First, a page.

1. Big green deal

    A global consensus on the need for the energy transition leads to international agreement and close cooperation between nations. Clear policy signals encourage investors to take their money away from fossil fuels and put it in low-carbon technologies.

    Green finance deals help lower-income nations and petrostates with the transitions they need to make. This is the only scenario that hits net zero by 2050, the team concludes.

    2. Dirty nationalism

    National energy security wins out over tackling climate change. Nations develop inward-looking policies that favour renewable energy sources where they are cheaply available, but also exploit whatever fossil-fuel resources there are. Global markets fragment, breaking the momentum towards a global green energy transition. Efforts to limit global warming to c fail.

The other two, Technology breakthrough and Muddling through, also fail.

‘Dirty nationalism’ represents perfectly the policy of most resource-rich countries, and is evident in PM Scott Morrison’s recent response.

The Climate Council in commenting on the latest IPCC AR6 Report said:

    Based on the latest science, and taking into account Australia’s national circumstances, the Climate Council has concluded that Australia should reduce its emissions by 75% below 2005 levels by 2030, and achieve net zero emissions by 2035.

    There is no room for any new fossil fuel developments – including gas – if we’re to avoid catastrophic warming.

Financiers are becoming climate risk averse, as in Australia’s top 5 banks assessing climate risks, regulator says and APRA publishes new details on Climate Vulnerability Assessment (pdf here).

John Quiggin says Yes, it is entirely possible for Australia to phase out thermal coal within a decade, apart from coking coal, but then ‘Green steel’ is [already] hailed as the next big thing in Australian industry.

For me, I wish to point out that the desired scenario Welsby et al are addressing is a 50% chance of stabilising the climate that is already dangerous at a point that is not catastrophic, unless we have already transgressed tipping points. From a risk perspective, this is insane, because a feature of tipping points is that you only know you’ve tipped in retrospect after you’ve tipped. Back in December 2007 James Hansen told 25,000 scientists at the annual American Geophysical Union Conference that for a safe climate we should draw down emissions to reach 350 ppm CO2e in the first instance, and possibly more thereafter.

Since then the delinquency of the international community has been such that every single scenario recommended for a 1.5°C landing now involves overshoot, and drawdown beyond net zero.

What we need now is to treat the climate crisis as a real crisis to avoid catastrophe, not as a walk in the park, making some money as we go.

See also:

Update 14 September 2021:

Two highly relevant articles today.

First, Baseload coal is rapidly losing value, and is biggest risk to Australian utilities.

Marija Petkovic, Founder & Managing Director of Energy Synapse, explains the pricing effects of variable output of wind and solar which have no marginal cost. There is simply no role for coal in a modern electricity system. ‘Baseload’ is an irrelevant concept, because there is none. The business model has changed.

Also:

    The capacity mechanism is simply too uncertain to be relied upon as a saving grace for coal. The transition to clean energy is a threat to traditional energy businesses. But it also presents a once in a lifetime opportunity to reap the rewards from developing a future proof business model that aligns market opportunity with customer and shareholder values. Regardless of the PRRO, the time to plan for coal closures is still now. (Emphasis added)

Meanwhile, Australian and global fossil fuel giants make $1 trillion bet against global climate efforts.

The robber barons are on track to spend $1 trillion on new fossil fuel projects in defiance of global climate change efforts. A new report from Carbon Tracker names names and projects. Included are Australian oil and gas producers Woodside, Santos, Oil Search, as well as companies with a significant Australian presence, including Chevron, Inpex, Shell and Conoco Philips.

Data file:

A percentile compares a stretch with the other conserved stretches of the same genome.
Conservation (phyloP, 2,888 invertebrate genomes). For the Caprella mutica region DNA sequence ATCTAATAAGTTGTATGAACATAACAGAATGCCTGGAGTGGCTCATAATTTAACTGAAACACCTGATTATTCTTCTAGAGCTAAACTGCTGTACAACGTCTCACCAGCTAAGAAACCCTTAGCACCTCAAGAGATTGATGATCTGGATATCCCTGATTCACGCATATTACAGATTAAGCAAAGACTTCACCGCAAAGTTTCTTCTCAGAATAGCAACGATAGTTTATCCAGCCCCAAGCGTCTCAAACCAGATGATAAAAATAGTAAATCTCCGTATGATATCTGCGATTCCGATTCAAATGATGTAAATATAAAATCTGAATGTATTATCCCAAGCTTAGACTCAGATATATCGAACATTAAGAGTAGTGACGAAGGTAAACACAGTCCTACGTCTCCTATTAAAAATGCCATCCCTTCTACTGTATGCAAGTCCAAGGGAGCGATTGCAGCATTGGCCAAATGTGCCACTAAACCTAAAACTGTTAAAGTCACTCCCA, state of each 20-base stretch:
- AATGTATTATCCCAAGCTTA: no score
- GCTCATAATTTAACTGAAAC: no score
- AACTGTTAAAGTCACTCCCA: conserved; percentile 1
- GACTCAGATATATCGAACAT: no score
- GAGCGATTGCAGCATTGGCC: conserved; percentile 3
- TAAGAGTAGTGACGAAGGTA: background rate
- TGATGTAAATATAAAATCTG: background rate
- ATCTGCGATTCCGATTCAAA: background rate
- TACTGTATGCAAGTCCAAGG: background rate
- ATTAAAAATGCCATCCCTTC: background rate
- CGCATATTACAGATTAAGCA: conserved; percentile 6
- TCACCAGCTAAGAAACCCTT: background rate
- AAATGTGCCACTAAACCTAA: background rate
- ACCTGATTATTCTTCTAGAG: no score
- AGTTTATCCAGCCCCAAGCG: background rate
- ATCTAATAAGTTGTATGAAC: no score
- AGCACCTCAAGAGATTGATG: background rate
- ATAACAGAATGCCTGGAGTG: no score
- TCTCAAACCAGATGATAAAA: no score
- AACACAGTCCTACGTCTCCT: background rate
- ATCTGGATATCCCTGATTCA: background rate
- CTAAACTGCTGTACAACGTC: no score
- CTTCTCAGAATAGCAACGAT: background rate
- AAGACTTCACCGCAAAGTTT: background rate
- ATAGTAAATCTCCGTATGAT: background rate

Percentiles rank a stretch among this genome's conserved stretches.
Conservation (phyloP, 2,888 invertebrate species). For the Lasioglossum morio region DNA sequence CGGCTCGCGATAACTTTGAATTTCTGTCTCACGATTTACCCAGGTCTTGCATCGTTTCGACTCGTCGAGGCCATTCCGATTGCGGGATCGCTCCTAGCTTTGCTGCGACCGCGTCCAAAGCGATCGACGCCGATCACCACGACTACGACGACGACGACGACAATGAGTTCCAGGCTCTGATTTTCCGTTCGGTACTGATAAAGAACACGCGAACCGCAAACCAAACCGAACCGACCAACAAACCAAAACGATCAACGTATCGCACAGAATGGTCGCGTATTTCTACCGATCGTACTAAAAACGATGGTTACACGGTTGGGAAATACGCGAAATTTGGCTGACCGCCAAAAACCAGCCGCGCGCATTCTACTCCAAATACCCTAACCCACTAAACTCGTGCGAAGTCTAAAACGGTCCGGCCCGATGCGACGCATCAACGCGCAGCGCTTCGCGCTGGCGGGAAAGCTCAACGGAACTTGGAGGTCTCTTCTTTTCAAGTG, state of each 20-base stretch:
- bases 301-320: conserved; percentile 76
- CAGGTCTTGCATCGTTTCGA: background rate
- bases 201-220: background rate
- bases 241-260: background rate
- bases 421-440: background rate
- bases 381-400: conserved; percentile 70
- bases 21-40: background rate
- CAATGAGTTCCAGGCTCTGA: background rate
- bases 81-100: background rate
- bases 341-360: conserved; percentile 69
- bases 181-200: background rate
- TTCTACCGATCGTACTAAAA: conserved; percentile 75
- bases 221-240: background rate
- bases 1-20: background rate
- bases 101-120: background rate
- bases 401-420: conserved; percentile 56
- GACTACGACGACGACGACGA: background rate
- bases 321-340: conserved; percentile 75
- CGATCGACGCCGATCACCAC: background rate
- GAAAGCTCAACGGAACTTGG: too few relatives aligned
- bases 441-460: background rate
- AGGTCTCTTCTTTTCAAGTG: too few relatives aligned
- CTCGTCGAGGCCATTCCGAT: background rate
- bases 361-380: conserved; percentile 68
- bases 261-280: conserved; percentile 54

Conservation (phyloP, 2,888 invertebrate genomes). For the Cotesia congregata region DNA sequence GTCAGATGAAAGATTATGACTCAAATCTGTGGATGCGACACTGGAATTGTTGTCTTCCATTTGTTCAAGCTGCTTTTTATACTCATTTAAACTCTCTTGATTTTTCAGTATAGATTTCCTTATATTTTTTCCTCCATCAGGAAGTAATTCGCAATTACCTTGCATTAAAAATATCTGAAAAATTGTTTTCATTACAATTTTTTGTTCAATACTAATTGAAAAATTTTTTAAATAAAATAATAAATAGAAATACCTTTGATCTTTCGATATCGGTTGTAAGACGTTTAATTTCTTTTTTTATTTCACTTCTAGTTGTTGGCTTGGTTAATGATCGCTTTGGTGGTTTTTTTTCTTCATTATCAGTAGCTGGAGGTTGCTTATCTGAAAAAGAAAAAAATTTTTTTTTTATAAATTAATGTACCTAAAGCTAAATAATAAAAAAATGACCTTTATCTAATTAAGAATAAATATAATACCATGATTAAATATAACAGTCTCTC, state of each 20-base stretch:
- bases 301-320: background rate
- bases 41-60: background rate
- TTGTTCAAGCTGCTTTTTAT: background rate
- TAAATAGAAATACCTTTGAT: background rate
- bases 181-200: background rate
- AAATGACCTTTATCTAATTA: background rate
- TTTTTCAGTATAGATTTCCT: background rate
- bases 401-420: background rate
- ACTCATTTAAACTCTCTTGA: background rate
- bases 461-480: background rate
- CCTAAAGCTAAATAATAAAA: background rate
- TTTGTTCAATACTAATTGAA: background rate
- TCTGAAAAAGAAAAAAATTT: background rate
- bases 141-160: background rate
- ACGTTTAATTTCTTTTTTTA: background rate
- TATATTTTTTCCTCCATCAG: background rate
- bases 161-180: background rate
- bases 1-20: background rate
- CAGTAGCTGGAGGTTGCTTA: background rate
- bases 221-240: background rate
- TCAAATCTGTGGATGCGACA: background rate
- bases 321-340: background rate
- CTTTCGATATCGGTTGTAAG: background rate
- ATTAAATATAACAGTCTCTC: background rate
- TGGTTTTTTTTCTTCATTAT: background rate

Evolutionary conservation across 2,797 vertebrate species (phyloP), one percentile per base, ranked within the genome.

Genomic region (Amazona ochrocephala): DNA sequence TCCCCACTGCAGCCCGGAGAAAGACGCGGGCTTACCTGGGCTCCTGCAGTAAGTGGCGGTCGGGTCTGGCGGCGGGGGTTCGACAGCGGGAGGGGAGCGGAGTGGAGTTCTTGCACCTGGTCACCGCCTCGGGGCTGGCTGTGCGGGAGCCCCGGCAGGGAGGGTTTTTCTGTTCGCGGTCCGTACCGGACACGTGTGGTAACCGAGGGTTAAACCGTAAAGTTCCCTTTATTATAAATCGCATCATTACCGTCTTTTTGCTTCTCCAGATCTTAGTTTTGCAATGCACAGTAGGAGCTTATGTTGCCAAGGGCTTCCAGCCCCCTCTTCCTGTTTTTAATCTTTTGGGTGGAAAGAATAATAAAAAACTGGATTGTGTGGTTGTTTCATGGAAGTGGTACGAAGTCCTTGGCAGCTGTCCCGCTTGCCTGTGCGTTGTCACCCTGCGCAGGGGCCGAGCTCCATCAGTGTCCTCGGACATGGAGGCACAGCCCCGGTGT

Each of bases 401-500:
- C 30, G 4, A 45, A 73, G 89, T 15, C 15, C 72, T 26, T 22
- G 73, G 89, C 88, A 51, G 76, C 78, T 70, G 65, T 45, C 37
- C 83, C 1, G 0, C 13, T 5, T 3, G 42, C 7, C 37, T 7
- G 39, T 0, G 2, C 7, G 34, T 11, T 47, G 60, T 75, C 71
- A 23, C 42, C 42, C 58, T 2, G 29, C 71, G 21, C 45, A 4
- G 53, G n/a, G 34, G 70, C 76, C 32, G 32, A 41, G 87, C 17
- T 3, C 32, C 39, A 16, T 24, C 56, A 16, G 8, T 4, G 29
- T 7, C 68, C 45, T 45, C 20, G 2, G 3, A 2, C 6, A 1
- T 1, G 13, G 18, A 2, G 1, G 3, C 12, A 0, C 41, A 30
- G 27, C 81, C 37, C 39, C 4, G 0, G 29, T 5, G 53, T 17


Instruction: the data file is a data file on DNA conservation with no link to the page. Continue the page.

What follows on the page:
3 thoughts on “Australia must leave 95 per cent of coal in the ground”

  1. An interesting article I didn’t cite in the post:

    South Korea and Japan Will End Overseas Coal Financing. Will China Catch Up?

    Since 2013, public finance from China, Japan and South Korea accounted for more than 95% of total foreign financing toward coal-fired power plants in developing countries. South Korea and Japan have now announced they will discontinue this practice. China was by far the biggest provider of overseas coal finance.

    Will it follow?

    However, coal is losing out in developing countries for three reasons.

    Firstly, it is losing its social licence, as in Vietnam, for example.

    Secondly, countries are finding that coal is not dispatchable when demand fluctuates.

    Third, coal is losing out to renewables on the basis of cost.

  2. I’ve done an update based on two articles that appeared today.

    First, Baseload coal is rapidly losing value, and is biggest risk to Australian utilities.

    Marija Petkovic, Founder & Managing Director of Energy Synapse, explains the pricing effects of variable output of wind and solar which have no marginal cost. There is simply no role for coal in a modern electricity system. ‘Baseload’ is an irrelevant concept, because there is none. The business model has changed.

    Also:

      The capacity mechanism is simply too uncertain to be relied upon as a saving grace for coal. The transition to clean energy is a threat to traditional energy businesses. But it also presents a once in a lifetime opportunity to reap the rewards from developing a future proof business model that aligns market opportunity with customer and shareholder values. Regardless of the PRRO, the time to plan for coal closures is still now. (Emphasis added)

    Meanwhile, Australian and global fossil fuel giants make $1 trillion bet against global climate efforts.

    The robber barons are on track to spend $1 trillion on new fossil fuel projects in defiance of global climate change efforts. A new report from Carbon Tracker names names and projects. Included are Australian oil and gas producers Woodside, Santos, Oil Search, as well as companies with a significant Australian presence, including Chevron, Inpex, Shell and Conoco Philips.